In his column, Friedman stuck to the current Israeli narrative with this overview paragraph:
The Palestinians are divided between Hamas in Gaza and the Palestinian Authority in the West Bank, and both populations are tired. Moreover, economic conditions have improved in the West Bank in recent years, and the Palestinian Authority’s security forces are keeping a tight rein on anti-Israeli violence. Aid from the U.S., Europe and the Arabs pays a lot of the authority’s budget. Israel’s security wall keeps Palestinian suicide bombers out. The U.S. election silences any criticism coming from Washington about Israeli settlements.
This is a narrative paragraph which begs for closer analysis:
Yes, the Palestinians are separated in Gaza and the West Bank, with power held by Hamas, in Gaza, and the Palestinian Authority in the West Bank. But tired? Well, yes, about as tired as you would expect from prisoners locked up for what threatens to become a permanent incarceration.
Friedman writes that PA forces are keeping tight rein on anti-Israeli violence. He should have said Israeli occupation forces are attempting to maintain their oppressive control over non-violent demonstrations by Palestinians, jailing those who are too effective.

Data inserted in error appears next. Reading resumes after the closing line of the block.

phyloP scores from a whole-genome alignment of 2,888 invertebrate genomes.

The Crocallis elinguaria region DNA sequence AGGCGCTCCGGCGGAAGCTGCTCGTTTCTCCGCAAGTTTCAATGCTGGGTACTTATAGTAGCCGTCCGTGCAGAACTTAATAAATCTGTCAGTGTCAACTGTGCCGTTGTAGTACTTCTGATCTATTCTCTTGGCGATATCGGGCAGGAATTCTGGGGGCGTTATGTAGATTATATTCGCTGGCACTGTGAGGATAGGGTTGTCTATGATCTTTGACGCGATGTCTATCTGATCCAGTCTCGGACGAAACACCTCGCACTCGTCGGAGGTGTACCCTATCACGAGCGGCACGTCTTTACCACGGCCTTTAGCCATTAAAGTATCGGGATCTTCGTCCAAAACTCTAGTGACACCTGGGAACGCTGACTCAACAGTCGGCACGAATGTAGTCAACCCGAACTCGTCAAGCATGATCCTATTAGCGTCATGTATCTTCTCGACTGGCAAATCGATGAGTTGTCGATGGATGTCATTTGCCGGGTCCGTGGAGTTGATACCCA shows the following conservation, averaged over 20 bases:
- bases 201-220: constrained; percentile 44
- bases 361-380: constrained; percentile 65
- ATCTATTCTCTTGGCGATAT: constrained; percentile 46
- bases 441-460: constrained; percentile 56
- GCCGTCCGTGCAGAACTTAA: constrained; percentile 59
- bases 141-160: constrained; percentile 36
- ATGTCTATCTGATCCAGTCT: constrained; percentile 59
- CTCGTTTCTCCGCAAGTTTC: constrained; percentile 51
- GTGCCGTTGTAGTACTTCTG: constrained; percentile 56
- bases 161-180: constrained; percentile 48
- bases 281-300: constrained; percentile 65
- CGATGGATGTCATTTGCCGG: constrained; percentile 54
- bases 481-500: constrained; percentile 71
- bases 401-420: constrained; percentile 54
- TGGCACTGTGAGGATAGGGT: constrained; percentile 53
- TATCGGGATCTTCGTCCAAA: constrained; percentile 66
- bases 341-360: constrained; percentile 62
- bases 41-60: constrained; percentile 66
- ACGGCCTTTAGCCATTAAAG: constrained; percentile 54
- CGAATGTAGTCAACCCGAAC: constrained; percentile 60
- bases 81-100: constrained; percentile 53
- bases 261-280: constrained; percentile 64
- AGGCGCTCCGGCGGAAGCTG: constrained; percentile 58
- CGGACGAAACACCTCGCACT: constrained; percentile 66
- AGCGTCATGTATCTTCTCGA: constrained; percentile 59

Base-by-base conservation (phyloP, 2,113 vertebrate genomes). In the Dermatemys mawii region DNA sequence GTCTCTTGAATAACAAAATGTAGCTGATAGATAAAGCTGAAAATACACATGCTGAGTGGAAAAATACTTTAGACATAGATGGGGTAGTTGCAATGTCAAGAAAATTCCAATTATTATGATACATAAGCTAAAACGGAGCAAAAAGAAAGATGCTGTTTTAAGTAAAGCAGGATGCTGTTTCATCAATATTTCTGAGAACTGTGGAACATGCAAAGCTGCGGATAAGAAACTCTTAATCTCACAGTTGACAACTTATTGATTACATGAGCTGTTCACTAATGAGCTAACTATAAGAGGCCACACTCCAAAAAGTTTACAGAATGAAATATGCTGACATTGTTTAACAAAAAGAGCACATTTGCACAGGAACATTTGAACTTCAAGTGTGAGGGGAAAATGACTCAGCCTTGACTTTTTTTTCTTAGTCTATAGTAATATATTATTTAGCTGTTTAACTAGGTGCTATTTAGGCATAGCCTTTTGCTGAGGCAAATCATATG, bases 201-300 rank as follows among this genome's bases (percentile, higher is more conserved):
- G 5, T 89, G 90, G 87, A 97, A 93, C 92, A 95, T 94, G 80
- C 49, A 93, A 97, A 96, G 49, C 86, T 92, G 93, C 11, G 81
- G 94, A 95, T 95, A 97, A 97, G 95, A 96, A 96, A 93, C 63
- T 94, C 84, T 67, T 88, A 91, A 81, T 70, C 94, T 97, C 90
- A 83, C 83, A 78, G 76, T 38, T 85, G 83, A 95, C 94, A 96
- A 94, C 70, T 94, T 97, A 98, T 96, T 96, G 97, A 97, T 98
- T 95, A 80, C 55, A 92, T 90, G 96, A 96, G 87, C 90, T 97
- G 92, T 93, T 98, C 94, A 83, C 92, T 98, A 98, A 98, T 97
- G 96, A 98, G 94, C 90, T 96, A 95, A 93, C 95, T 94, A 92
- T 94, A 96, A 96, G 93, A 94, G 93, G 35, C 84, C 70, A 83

And he actually says, in print, that “Moreover, economic conditions have improved in the West Bank in recent years.” Economic conditions are better in Cell Block C? Not likely,
Is this where all that talk in religious circles about “invest, not divest” started? Living conditions for a few Palestinian millionaires have, no doubt, improved. Maybe Friedman has been reading too many Romney speeches where one learns that the rich want the rest of us to benefit from the market economy.
Finally, all you Friedman fans out there in the American peace camp (you know who you are), take careful notice of this casual, but revealing, sentence tossed into the middle of Friedman’s column:
“Israel’s security wall keeps Palestinian suicide bombers out.”
Security wall, suicide bombers? Friedman accepts that old Israeli narrative trope, a “security wall”, which is not for security, but is a land-grab of monstrous proportions, well beyond the original Green Line. He also continues to cling to the belief that the wall prevents “suicide bombers” from entering Israel.
That shows us that Friedman does not understand political tactics of the oppressed. When something doesn’t work, stop doing it.
For Friedman and Israel, if something “works” it is always due to something Israel has done, an echo of Israeli-born scholar and critic, Simha Flapan’s phrase from 1987, “We [meaning Israel] can, therefore, do no wrong.”
Further into his column Friedman cites an April 23 New York Times op-ed which repeats the “security wall” canard in a discussion of peace, using the familiar “Peace Without Partners” theme. Lest we forget, this one surfaced in the 1980s with the mantra, “there are no partners for peace on the Palestinian side”.